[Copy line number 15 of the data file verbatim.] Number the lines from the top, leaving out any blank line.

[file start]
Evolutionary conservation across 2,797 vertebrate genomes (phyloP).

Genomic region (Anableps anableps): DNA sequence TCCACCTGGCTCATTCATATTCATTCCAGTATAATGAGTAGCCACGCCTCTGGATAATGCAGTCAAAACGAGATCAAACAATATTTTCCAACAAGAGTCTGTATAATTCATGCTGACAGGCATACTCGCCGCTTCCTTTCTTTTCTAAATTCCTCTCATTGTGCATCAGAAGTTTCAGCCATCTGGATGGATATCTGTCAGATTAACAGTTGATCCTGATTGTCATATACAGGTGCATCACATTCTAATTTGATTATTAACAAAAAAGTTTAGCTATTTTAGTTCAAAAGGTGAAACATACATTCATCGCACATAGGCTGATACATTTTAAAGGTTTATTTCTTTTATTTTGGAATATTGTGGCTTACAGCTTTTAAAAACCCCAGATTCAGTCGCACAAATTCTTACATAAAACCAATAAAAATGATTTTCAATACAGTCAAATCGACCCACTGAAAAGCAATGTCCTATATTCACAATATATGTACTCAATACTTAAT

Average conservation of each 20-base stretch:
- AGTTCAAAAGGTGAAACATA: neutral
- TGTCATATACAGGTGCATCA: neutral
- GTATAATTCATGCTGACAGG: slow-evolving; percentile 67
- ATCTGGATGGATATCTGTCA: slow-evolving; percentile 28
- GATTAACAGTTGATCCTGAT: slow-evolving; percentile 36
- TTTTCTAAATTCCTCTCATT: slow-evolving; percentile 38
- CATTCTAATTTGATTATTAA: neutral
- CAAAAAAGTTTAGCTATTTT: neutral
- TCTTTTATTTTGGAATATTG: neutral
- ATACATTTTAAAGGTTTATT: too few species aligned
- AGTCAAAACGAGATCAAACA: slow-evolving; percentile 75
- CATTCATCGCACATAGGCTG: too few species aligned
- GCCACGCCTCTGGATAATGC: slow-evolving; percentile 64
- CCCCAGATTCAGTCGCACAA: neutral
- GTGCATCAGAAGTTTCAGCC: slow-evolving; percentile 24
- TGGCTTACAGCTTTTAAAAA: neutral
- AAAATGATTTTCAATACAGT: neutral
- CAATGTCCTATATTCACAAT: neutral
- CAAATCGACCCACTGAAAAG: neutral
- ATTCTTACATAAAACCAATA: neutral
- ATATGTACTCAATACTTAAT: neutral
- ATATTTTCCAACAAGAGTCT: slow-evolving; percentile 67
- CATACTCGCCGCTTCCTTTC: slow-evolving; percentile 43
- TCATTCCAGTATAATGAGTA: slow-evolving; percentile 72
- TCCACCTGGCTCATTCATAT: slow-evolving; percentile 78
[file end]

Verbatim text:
- CATTCATCGCACATAGGCTG: too few species aligned